Dances with Wolves Review

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by AVForums Jun 1, 2001 at 12:00 AM

    Dances with Wolves Review
    Seen as something as a breakthrough for the Western genre on its original theatrical release (presumably by those unfamiliar with Westerns), Dances with Wolves hasn't quite stood the test of time as well as other modern classics of the genre such as Clint Eastwood's Unforgiven or Maggie Greenwald's The Ballad of Little Jo. Still, while it may not sit on the cutting-edge of film-making anymore, Costner does a good job with his directorial debut in attempting to refocus the genre and make amends for the treatment of the American Indians in the early days of the genre's history.
    Costner plays Lt. John Dunbar, a man disillusioned by the American Civil War and attempts to commit suicide on the battlefield. However, his suicide bid is mistaken for an act of heroism, and in reward he is offered a transfer to the post of his choosing. His choice is to head out to the Western frontier, where he will be far removed from the whims and desires of 'civilisation'. After a period of isolation on the frontier, he meets up with his friendly Native American neighbours and slowly wins their respect as he begins his own transformation into a native. Along the way he goes hunting buffalo, falls in love with a white woman living at the Lakota Sioux camp, and helps out the friendly tribe in a battle with the down and dirty Pawnees.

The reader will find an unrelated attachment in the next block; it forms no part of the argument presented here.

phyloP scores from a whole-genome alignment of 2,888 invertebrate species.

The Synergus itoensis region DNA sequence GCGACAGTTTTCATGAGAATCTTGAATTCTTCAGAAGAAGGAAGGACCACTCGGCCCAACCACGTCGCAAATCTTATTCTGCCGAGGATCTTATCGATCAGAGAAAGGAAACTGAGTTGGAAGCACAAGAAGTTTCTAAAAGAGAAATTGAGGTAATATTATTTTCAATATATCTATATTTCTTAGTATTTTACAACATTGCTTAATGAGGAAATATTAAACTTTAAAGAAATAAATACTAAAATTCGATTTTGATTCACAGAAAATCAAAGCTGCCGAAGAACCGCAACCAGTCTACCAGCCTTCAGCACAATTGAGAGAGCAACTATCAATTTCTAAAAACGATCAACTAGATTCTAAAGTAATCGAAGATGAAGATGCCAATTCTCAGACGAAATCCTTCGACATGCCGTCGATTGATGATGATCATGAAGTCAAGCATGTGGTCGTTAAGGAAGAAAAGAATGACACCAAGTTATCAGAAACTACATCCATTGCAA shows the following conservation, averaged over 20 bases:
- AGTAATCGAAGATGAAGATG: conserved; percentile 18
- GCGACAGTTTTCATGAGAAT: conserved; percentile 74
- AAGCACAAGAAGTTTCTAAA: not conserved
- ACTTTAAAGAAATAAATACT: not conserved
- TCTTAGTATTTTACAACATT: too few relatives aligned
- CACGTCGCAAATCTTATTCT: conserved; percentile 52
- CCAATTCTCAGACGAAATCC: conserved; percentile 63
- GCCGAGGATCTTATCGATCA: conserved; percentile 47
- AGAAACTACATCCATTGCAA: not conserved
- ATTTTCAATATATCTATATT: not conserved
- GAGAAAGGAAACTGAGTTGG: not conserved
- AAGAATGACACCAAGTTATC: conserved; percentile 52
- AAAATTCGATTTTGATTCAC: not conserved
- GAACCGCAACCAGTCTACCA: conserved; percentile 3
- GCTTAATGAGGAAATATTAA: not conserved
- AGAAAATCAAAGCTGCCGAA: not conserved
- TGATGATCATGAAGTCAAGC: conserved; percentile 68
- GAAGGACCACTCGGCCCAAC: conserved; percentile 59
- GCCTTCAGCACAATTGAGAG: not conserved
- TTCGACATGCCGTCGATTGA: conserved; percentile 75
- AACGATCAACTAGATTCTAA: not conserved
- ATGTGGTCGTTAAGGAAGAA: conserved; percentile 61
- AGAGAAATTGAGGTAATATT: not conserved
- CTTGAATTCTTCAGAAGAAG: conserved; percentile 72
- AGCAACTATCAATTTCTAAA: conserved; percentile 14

The plot is hardly Shakespeare, and the film insults both us and the Native Americans on numerous occasions (yes it was brave of the filmmakers to allow the Sioux to use their own language throughout the film, but how pathetic is it that Costner's character falls in love with a conveniently available white woman at the camp?), but the sheer epic scale of the story and the way Costner (as director) manages to bring out so many impressive performances from his cast (including Costner the actor) means you will be relatively untroubled in gaining some form of entertainment for the film's 173min running time.
    This isn't the longest version of the film available, but as the extended cut adds little apart from even more panoramic vistas to the film's running time, you aren't really missing anything important.

    The Rundown

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